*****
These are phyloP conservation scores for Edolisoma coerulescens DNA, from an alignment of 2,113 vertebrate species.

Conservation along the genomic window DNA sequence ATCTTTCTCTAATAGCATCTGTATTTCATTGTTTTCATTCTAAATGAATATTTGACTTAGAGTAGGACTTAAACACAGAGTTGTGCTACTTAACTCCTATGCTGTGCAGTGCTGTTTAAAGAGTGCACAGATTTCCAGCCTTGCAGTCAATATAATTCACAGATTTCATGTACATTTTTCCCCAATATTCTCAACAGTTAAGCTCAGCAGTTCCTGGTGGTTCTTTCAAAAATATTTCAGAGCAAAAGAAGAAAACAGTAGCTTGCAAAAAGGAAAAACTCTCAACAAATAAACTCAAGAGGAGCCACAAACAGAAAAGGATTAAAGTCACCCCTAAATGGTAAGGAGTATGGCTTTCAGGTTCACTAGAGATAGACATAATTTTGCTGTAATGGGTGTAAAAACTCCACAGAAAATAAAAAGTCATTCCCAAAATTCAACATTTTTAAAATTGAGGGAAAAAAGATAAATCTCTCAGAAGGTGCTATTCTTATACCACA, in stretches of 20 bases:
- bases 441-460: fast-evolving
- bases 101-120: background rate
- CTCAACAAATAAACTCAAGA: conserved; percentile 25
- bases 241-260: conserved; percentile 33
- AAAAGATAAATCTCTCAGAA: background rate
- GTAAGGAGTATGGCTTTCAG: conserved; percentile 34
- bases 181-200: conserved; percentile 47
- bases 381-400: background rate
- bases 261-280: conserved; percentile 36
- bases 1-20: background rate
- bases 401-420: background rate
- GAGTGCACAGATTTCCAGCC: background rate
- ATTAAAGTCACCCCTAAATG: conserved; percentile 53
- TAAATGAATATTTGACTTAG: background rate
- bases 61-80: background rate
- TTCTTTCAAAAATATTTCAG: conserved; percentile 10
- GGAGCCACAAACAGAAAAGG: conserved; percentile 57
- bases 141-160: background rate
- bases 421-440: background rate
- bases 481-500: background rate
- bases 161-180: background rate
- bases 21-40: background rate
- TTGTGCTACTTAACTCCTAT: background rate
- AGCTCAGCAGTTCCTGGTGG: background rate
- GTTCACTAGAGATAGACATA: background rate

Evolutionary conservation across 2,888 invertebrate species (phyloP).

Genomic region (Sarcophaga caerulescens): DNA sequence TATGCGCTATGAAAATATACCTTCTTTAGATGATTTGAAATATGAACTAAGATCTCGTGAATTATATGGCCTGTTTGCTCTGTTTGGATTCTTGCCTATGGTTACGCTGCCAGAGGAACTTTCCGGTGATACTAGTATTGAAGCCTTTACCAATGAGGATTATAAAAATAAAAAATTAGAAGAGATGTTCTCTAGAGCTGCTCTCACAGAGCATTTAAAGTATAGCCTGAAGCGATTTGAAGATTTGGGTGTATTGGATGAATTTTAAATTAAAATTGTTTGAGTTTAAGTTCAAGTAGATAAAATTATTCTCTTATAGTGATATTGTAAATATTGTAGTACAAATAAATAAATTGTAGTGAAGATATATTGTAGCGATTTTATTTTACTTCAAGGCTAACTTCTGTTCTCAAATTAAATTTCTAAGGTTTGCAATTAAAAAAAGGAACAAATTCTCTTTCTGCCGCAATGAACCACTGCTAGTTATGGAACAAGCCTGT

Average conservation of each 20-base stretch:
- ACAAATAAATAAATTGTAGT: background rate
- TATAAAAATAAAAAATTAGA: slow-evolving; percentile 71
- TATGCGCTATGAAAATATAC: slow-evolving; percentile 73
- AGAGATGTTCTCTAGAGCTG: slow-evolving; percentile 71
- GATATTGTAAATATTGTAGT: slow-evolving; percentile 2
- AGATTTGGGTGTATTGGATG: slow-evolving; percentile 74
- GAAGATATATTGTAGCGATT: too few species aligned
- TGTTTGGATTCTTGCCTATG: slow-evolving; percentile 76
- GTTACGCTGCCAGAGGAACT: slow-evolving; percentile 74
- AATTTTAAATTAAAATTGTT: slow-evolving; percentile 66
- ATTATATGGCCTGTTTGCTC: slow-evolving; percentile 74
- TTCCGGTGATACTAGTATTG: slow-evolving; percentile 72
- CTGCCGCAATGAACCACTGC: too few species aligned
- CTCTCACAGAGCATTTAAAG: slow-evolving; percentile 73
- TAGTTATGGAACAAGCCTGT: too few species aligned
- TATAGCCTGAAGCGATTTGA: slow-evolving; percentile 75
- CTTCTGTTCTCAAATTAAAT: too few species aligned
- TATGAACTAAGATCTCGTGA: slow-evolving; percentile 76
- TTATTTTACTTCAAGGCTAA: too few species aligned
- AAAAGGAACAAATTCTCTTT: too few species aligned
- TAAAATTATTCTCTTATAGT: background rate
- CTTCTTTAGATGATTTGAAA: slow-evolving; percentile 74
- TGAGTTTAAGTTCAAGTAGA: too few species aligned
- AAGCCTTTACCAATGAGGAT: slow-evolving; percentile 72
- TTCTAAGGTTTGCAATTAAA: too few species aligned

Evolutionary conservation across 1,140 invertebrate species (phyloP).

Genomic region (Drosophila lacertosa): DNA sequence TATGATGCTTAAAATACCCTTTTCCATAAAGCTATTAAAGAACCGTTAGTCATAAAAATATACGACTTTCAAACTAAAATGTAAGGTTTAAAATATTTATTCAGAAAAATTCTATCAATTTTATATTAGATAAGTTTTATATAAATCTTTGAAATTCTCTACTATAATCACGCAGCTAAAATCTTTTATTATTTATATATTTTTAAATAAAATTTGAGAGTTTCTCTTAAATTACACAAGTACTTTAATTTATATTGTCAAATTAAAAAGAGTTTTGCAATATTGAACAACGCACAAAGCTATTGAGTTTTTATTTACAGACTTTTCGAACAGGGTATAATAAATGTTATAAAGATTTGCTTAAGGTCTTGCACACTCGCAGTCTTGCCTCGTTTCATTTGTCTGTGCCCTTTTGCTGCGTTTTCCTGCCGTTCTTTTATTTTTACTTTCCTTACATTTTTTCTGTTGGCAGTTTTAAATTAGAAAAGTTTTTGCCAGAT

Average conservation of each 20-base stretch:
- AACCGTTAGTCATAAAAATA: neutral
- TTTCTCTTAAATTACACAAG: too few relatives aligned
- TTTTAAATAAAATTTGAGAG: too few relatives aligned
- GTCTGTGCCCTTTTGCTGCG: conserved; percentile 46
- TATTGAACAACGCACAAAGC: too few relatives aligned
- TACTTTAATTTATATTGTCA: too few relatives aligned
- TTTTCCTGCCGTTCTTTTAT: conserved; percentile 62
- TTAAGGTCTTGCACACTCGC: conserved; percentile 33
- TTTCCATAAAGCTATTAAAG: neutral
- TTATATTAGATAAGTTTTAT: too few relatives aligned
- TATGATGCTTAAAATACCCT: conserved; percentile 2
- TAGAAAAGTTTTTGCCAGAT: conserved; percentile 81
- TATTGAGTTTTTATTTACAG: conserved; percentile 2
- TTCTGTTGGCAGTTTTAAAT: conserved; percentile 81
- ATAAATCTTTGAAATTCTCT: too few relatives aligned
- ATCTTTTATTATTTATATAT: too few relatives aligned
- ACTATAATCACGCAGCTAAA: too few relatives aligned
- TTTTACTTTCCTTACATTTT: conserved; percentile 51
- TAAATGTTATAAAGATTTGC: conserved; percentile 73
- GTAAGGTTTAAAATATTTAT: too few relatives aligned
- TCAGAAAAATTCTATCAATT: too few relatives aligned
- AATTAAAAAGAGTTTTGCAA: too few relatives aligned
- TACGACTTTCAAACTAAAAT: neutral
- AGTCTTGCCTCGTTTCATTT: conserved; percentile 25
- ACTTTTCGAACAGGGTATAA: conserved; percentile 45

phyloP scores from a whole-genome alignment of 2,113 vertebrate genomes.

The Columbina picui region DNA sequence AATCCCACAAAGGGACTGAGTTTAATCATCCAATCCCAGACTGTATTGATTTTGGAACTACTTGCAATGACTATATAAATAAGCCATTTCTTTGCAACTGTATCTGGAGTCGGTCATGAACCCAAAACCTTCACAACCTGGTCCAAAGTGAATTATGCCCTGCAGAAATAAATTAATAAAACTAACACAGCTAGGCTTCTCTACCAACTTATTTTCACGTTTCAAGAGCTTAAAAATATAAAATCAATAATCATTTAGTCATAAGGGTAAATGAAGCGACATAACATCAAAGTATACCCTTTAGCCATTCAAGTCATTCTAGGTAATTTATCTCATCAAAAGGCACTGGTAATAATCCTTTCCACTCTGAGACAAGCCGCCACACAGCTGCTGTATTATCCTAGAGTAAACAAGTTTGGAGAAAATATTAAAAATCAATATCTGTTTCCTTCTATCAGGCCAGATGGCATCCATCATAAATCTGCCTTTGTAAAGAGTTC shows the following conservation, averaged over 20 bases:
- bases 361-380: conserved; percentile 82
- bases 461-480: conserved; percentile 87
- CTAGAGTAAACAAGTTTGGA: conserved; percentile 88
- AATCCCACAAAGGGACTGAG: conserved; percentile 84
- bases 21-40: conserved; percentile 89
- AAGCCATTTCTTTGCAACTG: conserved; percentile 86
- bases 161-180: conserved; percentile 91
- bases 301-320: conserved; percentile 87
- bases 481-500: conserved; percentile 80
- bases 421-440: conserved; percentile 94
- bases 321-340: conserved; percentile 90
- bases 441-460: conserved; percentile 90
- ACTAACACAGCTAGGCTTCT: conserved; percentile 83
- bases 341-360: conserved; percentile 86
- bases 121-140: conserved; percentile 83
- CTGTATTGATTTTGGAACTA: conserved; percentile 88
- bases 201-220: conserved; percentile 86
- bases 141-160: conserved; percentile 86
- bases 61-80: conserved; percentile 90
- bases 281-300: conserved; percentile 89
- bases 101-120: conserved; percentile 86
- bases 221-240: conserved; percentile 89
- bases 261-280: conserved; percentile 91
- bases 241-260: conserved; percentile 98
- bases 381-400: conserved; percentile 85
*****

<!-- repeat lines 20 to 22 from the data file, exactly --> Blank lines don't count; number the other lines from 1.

- bases 141-160: background rate
- bases 421-440: background rate
- bases 481-500: background rate